An Apprenticeship with the CWIC Corpus: a Tool for Learner Writers in Italian
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This paper discusses the composition and application in teaching of the Contemporary written Italian corpus (CWIC), created at Griffith University as a resource for Italian students at intermediate level. Since 1998, CWIC has been used in our second-year and third-year courses, primarily as a reference tool while writing. Our rationale in introducing CWIC drew particularly on the idea that learners armed with a corpus can act as researchers who discover rules about language for themselves, by formulating and testing hypotheses with reference to authentic examples of word use in context, as outlined by Johns (1991b). We conducted a gradual and guided apprenticeship in corpus use over a whole semester, intended to prepare the students sufficiently to work independently with CWIC when a web-based version comes online. We then sought to evaluate the effectiveness of the students? investigations and identify the difficulties they encountered when working without a teacher. Although the students were very enthusiastic about using CWIC, our analysis of their investigations showed they were less successful than we had anticipated. In particular, it highlighted two types of problems ? in managing a hypothesis-testing process and in observation of data ? that significantly reduced their effectiveness in the ?learner as researcher? role. We are seeking to address these difficulties by changing the objectives and priorities of our training. A key element in our response is to introduce students to CWIC with an ?observe and borrow? mentality first, before progressing to an ?observe and derive rules? approach such as we had originally envisaged would be the norm.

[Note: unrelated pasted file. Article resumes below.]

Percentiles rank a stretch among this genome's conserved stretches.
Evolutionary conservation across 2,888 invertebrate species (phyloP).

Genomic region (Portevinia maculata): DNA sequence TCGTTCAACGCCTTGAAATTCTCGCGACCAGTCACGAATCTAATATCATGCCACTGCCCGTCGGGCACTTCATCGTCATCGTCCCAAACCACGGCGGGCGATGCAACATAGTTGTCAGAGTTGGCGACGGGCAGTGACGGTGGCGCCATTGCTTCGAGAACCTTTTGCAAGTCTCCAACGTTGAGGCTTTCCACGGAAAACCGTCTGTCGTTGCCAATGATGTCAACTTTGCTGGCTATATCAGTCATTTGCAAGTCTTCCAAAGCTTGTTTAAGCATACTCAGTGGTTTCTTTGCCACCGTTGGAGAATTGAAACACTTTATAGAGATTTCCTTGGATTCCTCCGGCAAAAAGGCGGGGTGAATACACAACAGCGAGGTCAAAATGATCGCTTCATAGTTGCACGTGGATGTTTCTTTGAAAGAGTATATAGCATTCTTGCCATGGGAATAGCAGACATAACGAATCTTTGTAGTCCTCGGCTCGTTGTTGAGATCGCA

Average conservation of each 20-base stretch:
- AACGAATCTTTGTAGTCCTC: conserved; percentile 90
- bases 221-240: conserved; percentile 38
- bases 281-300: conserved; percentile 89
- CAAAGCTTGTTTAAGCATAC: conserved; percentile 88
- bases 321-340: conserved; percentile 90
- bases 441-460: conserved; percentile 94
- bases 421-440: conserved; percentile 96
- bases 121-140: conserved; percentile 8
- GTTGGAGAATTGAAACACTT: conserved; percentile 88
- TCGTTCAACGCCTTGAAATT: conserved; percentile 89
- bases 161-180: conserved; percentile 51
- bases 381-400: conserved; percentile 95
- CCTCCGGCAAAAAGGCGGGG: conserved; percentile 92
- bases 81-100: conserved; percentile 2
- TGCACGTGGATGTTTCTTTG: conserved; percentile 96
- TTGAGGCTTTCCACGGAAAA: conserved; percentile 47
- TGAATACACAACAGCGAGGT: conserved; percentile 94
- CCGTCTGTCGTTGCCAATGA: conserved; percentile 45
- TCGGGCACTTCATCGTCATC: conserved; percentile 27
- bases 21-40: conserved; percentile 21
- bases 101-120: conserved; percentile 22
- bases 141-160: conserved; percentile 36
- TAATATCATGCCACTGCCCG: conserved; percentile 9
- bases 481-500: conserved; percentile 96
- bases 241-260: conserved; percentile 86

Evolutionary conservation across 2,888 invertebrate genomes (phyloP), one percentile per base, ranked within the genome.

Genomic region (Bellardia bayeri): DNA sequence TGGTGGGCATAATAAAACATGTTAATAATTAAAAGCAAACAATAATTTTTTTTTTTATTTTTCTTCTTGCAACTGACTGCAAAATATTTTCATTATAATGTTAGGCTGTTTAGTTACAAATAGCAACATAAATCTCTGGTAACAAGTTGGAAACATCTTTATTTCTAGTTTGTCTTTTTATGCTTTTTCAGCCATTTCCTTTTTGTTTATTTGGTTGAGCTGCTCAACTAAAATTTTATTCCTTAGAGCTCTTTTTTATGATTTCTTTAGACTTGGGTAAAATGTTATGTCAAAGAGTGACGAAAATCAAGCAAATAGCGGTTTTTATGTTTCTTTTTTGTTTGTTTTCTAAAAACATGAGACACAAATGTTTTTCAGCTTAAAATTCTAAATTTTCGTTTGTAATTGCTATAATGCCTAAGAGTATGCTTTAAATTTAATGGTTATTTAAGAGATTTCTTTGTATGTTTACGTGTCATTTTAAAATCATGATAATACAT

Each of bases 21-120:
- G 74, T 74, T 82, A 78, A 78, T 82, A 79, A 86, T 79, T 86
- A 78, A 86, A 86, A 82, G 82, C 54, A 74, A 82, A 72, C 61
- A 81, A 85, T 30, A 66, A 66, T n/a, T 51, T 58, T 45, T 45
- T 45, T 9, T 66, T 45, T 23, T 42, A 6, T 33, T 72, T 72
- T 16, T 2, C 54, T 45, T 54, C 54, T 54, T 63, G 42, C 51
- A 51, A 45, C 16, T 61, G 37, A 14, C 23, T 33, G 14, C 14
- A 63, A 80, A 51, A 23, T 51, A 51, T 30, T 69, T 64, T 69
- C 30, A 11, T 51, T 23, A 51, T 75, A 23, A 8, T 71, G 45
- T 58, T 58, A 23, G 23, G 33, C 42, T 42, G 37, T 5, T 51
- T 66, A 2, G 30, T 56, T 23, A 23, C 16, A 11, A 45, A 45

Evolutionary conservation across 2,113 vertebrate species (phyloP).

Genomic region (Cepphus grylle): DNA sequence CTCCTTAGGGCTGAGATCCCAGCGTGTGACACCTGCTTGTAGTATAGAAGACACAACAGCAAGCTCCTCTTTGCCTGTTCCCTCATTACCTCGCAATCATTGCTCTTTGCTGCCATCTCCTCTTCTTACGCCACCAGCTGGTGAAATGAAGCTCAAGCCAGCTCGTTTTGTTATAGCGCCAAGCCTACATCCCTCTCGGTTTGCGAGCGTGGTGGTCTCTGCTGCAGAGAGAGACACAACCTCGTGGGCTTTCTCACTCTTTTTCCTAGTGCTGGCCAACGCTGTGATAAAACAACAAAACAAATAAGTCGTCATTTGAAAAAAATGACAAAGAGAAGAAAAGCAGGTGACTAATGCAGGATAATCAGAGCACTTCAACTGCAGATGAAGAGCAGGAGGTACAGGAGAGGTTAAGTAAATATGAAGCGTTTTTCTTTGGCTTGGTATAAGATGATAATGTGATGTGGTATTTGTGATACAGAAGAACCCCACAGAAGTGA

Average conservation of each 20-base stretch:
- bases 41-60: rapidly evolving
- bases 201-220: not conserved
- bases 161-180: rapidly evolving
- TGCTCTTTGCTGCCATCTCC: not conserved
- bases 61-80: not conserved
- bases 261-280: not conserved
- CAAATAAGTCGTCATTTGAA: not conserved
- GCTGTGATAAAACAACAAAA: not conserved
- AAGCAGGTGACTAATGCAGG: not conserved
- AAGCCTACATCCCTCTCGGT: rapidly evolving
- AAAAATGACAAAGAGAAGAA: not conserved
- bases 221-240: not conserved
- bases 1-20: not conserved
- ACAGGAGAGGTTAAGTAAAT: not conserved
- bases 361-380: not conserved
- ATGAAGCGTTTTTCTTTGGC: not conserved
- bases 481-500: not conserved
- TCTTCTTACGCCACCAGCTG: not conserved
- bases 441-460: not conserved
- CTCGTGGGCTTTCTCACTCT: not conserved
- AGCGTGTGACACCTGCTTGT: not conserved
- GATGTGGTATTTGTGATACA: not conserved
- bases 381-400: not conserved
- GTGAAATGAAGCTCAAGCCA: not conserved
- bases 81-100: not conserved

Proceedings of the Innovations in Italian Teaching Workshop
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